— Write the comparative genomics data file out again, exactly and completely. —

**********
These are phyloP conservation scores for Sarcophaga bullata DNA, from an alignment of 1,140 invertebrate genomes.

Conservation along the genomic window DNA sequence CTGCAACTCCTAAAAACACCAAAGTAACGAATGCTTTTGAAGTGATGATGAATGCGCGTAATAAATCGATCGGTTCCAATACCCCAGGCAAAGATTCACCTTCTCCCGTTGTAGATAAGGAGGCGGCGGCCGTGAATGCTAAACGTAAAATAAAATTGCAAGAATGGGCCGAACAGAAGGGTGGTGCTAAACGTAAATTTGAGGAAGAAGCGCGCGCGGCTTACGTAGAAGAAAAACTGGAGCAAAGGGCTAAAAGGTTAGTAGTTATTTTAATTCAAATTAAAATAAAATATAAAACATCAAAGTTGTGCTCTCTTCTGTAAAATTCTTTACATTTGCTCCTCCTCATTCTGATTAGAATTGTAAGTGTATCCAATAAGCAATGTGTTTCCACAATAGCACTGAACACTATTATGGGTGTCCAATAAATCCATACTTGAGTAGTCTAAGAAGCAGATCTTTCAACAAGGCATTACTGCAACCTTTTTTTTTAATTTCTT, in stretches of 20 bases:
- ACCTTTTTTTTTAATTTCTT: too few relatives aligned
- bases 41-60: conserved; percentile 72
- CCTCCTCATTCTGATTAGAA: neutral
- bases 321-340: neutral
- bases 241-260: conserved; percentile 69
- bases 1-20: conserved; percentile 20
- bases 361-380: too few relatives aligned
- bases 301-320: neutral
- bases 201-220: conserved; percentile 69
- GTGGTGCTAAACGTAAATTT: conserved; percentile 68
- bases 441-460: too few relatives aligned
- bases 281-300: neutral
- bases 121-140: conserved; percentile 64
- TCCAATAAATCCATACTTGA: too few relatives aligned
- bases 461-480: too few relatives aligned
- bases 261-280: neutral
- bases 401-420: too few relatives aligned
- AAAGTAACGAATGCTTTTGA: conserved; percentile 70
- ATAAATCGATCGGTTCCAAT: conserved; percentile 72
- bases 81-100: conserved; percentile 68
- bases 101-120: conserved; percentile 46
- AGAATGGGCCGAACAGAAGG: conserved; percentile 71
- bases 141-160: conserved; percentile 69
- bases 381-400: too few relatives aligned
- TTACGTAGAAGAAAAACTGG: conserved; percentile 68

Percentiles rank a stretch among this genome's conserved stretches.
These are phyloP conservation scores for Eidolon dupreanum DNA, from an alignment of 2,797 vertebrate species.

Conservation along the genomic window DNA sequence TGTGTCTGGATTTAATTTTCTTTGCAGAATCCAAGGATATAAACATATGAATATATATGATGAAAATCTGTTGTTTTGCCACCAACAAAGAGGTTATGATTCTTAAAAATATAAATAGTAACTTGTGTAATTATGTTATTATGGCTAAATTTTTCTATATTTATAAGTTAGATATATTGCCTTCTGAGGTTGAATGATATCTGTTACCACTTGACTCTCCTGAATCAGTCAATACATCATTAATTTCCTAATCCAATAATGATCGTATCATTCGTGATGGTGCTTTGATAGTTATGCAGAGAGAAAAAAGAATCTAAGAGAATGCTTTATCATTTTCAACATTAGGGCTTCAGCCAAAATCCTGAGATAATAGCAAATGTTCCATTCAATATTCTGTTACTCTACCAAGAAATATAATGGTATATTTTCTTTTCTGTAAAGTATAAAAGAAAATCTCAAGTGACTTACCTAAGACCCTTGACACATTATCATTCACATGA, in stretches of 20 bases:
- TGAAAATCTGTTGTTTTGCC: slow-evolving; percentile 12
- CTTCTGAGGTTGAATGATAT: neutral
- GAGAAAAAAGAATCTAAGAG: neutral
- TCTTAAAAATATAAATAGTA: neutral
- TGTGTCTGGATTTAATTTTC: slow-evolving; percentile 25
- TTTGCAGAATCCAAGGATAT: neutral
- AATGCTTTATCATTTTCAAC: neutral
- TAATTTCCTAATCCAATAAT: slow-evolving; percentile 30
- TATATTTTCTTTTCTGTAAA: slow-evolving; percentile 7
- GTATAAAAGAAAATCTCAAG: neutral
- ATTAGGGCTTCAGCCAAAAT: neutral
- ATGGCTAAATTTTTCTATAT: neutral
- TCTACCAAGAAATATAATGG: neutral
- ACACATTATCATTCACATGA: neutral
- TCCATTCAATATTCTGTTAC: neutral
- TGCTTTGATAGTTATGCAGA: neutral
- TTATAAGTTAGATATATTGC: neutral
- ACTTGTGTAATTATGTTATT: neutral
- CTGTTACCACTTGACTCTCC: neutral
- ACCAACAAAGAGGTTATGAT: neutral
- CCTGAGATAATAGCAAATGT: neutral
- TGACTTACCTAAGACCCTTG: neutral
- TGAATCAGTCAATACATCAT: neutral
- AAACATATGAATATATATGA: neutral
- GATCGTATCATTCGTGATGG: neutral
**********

These are phyloP conservation scores for Sarcophaga bullata DNA, from an alignment of 1,140 invertebrate genomes.

Conservation along the genomic window DNA sequence CTGCAACTCCTAAAAACACCAAAGTAACGAATGCTTTTGAAGTGATGATGAATGCGCGTAATAAATCGATCGGTTCCAATACCCCAGGCAAAGATTCACCTTCTCCCGTTGTAGATAAGGAGGCGGCGGCCGTGAATGCTAAACGTAAAATAAAATTGCAAGAATGGGCCGAACAGAAGGGTGGTGCTAAACGTAAATTTGAGGAAGAAGCGCGCGCGGCTTACGTAGAAGAAAAACTGGAGCAAAGGGCTAAAAGGTTAGTAGTTATTTTAATTCAAATTAAAATAAAATATAAAACATCAAAGTTGTGCTCTCTTCTGTAAAATTCTTTACATTTGCTCCTCCTCATTCTGATTAGAATTGTAAGTGTATCCAATAAGCAATGTGTTTCCACAATAGCACTGAACACTATTATGGGTGTCCAATAAATCCATACTTGAGTAGTCTAAGAAGCAGATCTTTCAACAAGGCATTACTGCAACCTTTTTTTTTAATTTCTT, in stretches of 20 bases:
- ACCTTTTTTTTTAATTTCTT: too few relatives aligned
- bases 41-60: conserved; percentile 72
- CCTCCTCATTCTGATTAGAA: neutral
- bases 321-340: neutral
- bases 241-260: conserved; percentile 69
- bases 1-20: conserved; percentile 20
- bases 361-380: too few relatives aligned
- bases 301-320: neutral
- bases 201-220: conserved; percentile 69
- GTGGTGCTAAACGTAAATTT: conserved; percentile 68
- bases 441-460: too few relatives aligned
- bases 281-300: neutral
- bases 121-140: conserved; percentile 64
- TCCAATAAATCCATACTTGA: too few relatives aligned
- bases 461-480: too few relatives aligned
- bases 261-280: neutral
- bases 401-420: too few relatives aligned
- AAAGTAACGAATGCTTTTGA: conserved; percentile 70
- ATAAATCGATCGGTTCCAAT: conserved; percentile 72
- bases 81-100: conserved; percentile 68
- bases 101-120: conserved; percentile 46
- AGAATGGGCCGAACAGAAGG: conserved; percentile 71
- bases 141-160: conserved; percentile 69
- bases 381-400: too few relatives aligned
- TTACGTAGAAGAAAAACTGG: conserved; percentile 68

Percentiles rank a stretch among this genome's conserved stretches.
These are phyloP conservation scores for Eidolon dupreanum DNA, from an alignment of 2,797 vertebrate species.

Conservation along the genomic window DNA sequence TGTGTCTGGATTTAATTTTCTTTGCAGAATCCAAGGATATAAACATATGAATATATATGATGAAAATCTGTTGTTTTGCCACCAACAAAGAGGTTATGATTCTTAAAAATATAAATAGTAACTTGTGTAATTATGTTATTATGGCTAAATTTTTCTATATTTATAAGTTAGATATATTGCCTTCTGAGGTTGAATGATATCTGTTACCACTTGACTCTCCTGAATCAGTCAATACATCATTAATTTCCTAATCCAATAATGATCGTATCATTCGTGATGGTGCTTTGATAGTTATGCAGAGAGAAAAAAGAATCTAAGAGAATGCTTTATCATTTTCAACATTAGGGCTTCAGCCAAAATCCTGAGATAATAGCAAATGTTCCATTCAATATTCTGTTACTCTACCAAGAAATATAATGGTATATTTTCTTTTCTGTAAAGTATAAAAGAAAATCTCAAGTGACTTACCTAAGACCCTTGACACATTATCATTCACATGA, in stretches of 20 bases:
- TGAAAATCTGTTGTTTTGCC: slow-evolving; percentile 12
- CTTCTGAGGTTGAATGATAT: neutral
- GAGAAAAAAGAATCTAAGAG: neutral
- TCTTAAAAATATAAATAGTA: neutral
- TGTGTCTGGATTTAATTTTC: slow-evolving; percentile 25
- TTTGCAGAATCCAAGGATAT: neutral
- AATGCTTTATCATTTTCAAC: neutral
- TAATTTCCTAATCCAATAAT: slow-evolving; percentile 30
- TATATTTTCTTTTCTGTAAA: slow-evolving; percentile 7
- GTATAAAAGAAAATCTCAAG: neutral
- ATTAGGGCTTCAGCCAAAAT: neutral
- ATGGCTAAATTTTTCTATAT: neutral
- TCTACCAAGAAATATAATGG: neutral
- ACACATTATCATTCACATGA: neutral
- TCCATTCAATATTCTGTTAC: neutral
- TGCTTTGATAGTTATGCAGA: neutral
- TTATAAGTTAGATATATTGC: neutral
- ACTTGTGTAATTATGTTATT: neutral
- CTGTTACCACTTGACTCTCC: neutral
- ACCAACAAAGAGGTTATGAT: neutral
- CCTGAGATAATAGCAAATGT: neutral
- TGACTTACCTAAGACCCTTG: neutral
- TGAATCAGTCAATACATCAT: neutral
- AAACATATGAATATATATGA: neutral
- GATCGTATCATTCGTGATGG: neutral